A study conducted in Denmark reports that women age 60 or older who have small, low-grade, hormone receptor-positive breast cancers may not need adjuvant (post-surgery) treatment with hormone therapy or chemotherapy. These results were published in the Journal of the National Cancer Institute.
The majority of breast cancers are hormone receptor-positive. These cancers are stimulated to grow by the circulating female hormones estrogen and/or progesterone. Treatment of hormone receptor-positive breast cancer often involves hormonal therapies that suppress or block the action of estrogen. These therapies include tamoxifen as well as agents known as aromatase inhibitors.
Hormonal therapy reduces the risk of cancer recurrence among women with hormone receptor-positive breast cancer, but also has side effects. Side effects of aromatase inhibitors include joint pain and bone loss. Side effects of tamoxifen include an increased risk of endometrial (uterine) cancer. If some women can safely forgo hormonal therapy after breast cancer treatment, they could avoid these side effects.
To explore outcomes among breast cancer patients who do not receive adjuvant hormonal therapy or chemotherapy, researchers in Denmark conducted a study among 3,197 women between the ages of 35 and 74. All of the women had node-negative, hormone receptor-positive breast cancer. None had received adjuvant therapy. Survival in these women was compared to age-matched women in the general population.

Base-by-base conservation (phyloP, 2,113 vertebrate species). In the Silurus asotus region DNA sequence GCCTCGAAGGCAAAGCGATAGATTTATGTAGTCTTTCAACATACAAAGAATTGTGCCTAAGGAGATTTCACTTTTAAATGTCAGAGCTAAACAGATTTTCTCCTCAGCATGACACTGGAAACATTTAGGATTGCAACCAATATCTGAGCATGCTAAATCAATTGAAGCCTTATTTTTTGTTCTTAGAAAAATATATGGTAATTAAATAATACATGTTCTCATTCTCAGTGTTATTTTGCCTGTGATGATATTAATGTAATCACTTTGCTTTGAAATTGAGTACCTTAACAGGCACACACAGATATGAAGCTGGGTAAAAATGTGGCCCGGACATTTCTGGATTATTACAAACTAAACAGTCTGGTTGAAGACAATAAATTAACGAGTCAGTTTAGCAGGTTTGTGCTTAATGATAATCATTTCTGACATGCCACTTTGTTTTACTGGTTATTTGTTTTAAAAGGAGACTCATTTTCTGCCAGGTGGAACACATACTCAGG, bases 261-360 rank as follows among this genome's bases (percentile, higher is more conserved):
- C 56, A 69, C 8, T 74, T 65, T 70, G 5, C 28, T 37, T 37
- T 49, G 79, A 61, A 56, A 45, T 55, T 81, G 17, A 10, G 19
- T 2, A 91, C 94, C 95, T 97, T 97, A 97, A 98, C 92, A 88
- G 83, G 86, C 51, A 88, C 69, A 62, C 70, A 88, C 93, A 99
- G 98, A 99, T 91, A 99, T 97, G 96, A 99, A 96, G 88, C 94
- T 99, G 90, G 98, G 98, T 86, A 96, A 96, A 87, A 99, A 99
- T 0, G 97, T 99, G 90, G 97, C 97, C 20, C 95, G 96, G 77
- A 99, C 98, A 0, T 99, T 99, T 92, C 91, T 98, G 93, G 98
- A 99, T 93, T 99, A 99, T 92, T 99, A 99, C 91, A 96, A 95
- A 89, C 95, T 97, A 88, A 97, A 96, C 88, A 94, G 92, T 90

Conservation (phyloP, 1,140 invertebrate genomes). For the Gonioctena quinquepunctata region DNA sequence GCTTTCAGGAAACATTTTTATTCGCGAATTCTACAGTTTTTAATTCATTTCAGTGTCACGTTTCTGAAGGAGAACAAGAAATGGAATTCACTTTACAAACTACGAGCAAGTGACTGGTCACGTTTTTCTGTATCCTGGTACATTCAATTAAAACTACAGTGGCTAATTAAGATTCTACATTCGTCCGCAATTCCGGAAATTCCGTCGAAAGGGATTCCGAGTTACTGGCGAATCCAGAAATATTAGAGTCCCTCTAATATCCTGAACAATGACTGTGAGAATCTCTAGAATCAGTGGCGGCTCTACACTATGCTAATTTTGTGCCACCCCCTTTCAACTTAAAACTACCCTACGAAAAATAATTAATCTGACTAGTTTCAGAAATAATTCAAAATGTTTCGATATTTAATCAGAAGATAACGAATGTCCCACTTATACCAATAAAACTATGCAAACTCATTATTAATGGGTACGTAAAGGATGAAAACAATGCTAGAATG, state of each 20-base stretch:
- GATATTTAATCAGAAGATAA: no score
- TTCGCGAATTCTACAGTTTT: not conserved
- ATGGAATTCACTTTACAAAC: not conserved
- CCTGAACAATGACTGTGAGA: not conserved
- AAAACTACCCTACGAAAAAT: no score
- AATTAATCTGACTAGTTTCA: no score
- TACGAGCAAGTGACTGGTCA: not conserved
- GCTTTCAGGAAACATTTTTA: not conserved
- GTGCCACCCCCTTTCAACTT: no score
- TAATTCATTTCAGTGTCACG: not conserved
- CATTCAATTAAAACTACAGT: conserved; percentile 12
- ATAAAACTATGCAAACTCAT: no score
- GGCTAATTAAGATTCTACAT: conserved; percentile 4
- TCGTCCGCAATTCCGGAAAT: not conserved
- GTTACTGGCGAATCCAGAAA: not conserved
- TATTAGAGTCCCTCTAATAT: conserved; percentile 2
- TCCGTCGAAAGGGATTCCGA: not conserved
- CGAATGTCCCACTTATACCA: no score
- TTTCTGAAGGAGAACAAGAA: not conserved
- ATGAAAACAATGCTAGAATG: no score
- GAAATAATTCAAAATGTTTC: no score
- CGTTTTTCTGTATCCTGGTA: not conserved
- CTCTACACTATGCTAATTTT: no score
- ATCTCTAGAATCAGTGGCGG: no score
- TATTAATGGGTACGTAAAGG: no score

- Overall, mortality rates were higher among the women with breast cancer than among women in the general population. There were 970 deaths among the women with breast cancer. A similar group of women in the general population would have experienced 737 deaths.
- Factors that were linked with an increased risk of death among the women with breast cancer were larger tumor size and younger age (age 35-59).
- In the subset of women age 60-74, those with small (10 mm or less), low-grade tumors had a risk of death that was similar to women in the general population.
These results suggest that older women with low-risk, hormone receptor-positive breast cancers have a good prognosis (similar to that of women in the general population) even when they do not receive any adjuvant therapy. Decisions about adjuvant therapy need to be individualized, however; an accompanying editorial notes “Clearly, patient preferences regarding risks and benefit of endocrine therapy play a critical role in decision making…”
 Christiansen P, Bjerre K, Ejlertsen B et al. Mortality rates among early-stage hormone receptor-positive breast cancer patients: a population-based cohort study in Denmark. Journal of the National Cancer Institute. Early online publication August 31, 2011.